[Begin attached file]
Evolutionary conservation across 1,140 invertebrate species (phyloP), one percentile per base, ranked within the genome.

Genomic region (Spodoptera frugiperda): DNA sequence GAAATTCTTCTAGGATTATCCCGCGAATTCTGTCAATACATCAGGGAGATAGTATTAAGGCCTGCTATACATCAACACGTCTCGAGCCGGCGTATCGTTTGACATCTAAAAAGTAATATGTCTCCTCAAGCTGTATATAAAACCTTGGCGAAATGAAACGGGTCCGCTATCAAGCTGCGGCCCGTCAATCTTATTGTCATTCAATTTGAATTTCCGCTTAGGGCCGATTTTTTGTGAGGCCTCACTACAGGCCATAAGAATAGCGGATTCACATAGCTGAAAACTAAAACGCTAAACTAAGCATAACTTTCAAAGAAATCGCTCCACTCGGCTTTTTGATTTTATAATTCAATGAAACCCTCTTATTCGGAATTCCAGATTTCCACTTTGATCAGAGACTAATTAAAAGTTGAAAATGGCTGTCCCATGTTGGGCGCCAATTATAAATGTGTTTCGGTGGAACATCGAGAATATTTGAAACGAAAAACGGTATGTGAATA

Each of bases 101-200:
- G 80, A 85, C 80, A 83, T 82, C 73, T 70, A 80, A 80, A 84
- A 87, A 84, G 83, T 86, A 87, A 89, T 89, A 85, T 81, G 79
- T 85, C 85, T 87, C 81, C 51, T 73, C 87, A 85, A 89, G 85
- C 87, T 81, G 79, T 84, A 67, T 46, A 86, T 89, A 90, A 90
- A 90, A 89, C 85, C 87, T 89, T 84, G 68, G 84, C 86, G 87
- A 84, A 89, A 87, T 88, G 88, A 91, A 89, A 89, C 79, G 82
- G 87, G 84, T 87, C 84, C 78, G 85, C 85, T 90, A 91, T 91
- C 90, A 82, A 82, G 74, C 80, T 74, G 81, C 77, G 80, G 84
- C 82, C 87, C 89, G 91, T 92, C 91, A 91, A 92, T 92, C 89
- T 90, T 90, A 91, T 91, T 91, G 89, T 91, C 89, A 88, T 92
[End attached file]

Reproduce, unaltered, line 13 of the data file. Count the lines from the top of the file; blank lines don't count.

- T 90, T 90, A 91, T 91, T 91, G 89, T 91, C 89, A 88, T 92